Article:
If you believe IZEA has the Midas Touch, it might help to brush up on your mythology; we all know Midas turned everything he touched into gold, but we forget how the story ends. Upon receiving his magical ability, Midas converted a few baubles into gold and at first was pleased, until he tried to eat and drink and found that solid gold food was not going to fill his stomach. His prayers to have the ability reversed were answered, and Midas renounced wealth and lived humbly the rest of his days.
IZEA promises easy gold, but those who engage with IZEA may find themselves wishing--as did Midas--for a quick exit. IZEA and other "sponsored conversation" firms are the wrong model for Social Media. Wrong for whom, you might ask? Absolutely everyone!
Why IZEA is Wrong for BrandsLike Midas, who was pleased with his initial results, IZEA claims their early programs furnished positive ROI. Brands would be wise to proceed with caution before basing expectations upon the outcome of IZEA's first programs; marketers have sometimes been enthused by the early success of new tactics and rushed into investments, only to be disappointed by diminishing results as those tactics become more commonplace.
For example, GM O'Connell, founder and chairman of the agency that in 1994 invented the banner ad we know today, noted that the very first banner campaign attracted a 42 percent clickthrough rate (CTR). That first banner ad garnered a CTR 100 to 300 times higher than is common today because it was unique and attracted attention. Paid blog posts and tweets are likely to follow the same path--furnishing some reason for initial optimism but ultimately earning the same consumer indifference and loathing as banner ads. For financial reasons, brands must proceed very cautiously with "sponsored conversation" tactics.
Another reason for brands to reject IZEA and their ilk is the quality of the blogs and Twitter accounts to which they furnish access. The IZEA home page lures marketers with names like Chris Pirillo (Technorati Authority of 537), Janice Croze (Authority of 1388) and Chris Brogan (Number 2 on the Ad Age 150) You don't need to scratch too deeply to see the giant chasm that exists between these people and the typical bloggers and Twitterers offered by IZEA. For example, on IZEA's SocialSparks.com I quickly found a "verified" blog called "OOooooh what does that do?!" offering sponsored conversations, but it turns out to be not a blog but a spammer's trap. In the IZEA community, this valueless spam site earned three "props!"
IZEA is now plotting to bring pay-per-tweet to Twitter, but this sort of platform already exists. As I noted in a blog post back in May called "How to Lose Friends and Alienate People," Twittad.com has been offering paid Tweet opportunities for some time. As with IZEA, the quality is not what brands expect and demand. In that article I noted, "For just $918, you can sponsor the misspelled, fraudulent 'Official Joe Jonas Brothers' Twitter account, @JoesephJonas. With this sort of quality and authenticity, how could brands possibly lose?"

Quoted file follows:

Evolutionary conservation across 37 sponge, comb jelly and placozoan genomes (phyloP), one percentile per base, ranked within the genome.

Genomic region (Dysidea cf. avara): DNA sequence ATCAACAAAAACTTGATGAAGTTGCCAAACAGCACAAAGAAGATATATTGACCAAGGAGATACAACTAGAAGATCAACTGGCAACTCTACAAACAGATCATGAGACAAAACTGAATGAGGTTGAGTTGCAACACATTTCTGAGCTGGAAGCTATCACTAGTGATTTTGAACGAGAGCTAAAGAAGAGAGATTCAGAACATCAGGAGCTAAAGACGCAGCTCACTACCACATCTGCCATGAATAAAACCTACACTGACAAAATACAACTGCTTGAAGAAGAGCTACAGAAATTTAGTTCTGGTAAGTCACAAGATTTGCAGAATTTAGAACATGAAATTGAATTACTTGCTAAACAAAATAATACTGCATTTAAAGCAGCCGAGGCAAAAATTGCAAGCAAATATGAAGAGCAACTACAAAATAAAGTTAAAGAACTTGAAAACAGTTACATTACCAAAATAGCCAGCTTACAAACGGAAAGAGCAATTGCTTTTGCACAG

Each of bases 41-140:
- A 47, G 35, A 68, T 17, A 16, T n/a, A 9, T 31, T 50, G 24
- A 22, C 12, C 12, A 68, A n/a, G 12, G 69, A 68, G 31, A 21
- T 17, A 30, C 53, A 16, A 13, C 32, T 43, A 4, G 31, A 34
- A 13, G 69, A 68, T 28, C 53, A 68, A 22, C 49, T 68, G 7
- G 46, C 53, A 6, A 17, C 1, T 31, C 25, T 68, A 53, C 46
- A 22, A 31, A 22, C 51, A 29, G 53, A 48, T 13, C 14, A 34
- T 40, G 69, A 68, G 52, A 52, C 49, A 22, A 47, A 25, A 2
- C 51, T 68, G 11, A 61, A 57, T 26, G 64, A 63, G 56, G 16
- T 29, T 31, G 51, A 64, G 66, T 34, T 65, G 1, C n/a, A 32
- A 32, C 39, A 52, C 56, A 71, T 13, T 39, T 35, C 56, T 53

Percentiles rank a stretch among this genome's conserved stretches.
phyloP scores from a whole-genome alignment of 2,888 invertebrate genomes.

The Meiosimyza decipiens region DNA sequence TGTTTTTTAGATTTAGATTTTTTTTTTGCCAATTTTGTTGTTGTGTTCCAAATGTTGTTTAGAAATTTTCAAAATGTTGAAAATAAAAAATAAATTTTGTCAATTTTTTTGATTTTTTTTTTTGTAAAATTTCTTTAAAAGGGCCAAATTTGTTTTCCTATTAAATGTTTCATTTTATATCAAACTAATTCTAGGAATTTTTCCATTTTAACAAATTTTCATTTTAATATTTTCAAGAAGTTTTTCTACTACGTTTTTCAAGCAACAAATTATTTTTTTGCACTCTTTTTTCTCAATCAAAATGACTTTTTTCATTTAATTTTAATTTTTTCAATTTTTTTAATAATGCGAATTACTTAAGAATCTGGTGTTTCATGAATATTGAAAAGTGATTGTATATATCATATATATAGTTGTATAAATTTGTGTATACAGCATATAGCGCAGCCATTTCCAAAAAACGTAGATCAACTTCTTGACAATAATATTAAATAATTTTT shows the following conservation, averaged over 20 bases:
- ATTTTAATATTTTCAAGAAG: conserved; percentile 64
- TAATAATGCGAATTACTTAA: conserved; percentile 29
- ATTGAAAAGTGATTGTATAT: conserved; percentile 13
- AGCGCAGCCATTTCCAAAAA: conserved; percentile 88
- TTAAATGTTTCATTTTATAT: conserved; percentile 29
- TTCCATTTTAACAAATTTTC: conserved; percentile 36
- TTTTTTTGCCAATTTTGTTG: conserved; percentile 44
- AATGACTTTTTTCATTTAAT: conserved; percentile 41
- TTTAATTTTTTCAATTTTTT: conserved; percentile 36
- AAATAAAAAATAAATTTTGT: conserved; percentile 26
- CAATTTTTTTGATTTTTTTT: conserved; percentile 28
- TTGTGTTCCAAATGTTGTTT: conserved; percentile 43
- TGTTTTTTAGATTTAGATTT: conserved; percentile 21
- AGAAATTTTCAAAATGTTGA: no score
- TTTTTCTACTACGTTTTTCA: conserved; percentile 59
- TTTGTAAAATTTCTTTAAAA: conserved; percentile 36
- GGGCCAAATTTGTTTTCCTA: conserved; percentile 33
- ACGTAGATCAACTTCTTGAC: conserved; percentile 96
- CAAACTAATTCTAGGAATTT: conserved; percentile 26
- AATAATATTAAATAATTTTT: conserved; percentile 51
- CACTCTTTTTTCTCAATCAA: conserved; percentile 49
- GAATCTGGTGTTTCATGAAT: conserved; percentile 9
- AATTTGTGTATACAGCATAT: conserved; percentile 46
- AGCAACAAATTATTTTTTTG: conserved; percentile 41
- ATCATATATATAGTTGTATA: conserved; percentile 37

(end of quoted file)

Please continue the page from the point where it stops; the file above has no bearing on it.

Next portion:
I am hardly suggesting that brands don't belong on blogs and in tweets, but for conversations to be truly valuable, they must be earned, not sponsored. On Twitter this weekend, I complimented a movie, recommended a brunch, and shared an interesting Social Media friend-tracking tool. I didn't get paid to tweet these things--my comments were earned by businesses that furnished the kind of function or experience I wanted to share.
I'm not even suggesting that brands cannot target bloggers or Twitterers for special attention. Far from it--Social Media PR that focuses on finding the right blogs and crafting the right approach for each blogger is an extremely valuable tool in the social marketing toolkit. But there is a world of difference between a smart, respectful, and customized Social Media PR effort and simply hawking your brand in a marketplace of mercenary bloggers willing to sell their readers' trust to whichever brands pay the price.
Paying for blog mentions is the lazy way for marketers to garner attention in Social Media, and as this approach becomes more common it will be apparent to consumers which brands earn buzz and which need to pay for it. In a medium as transparent as Social Media, brands that get people talking authentically create their own gold, but brands who pay for the attention they cannot earn legitimately will only make their brand's impoverishment of loyalty and influence that much more evident.
Please return tomorrow when we explore "Why IZEA is Wrong for Absolutely Everyone: Bloggers and Consumers".
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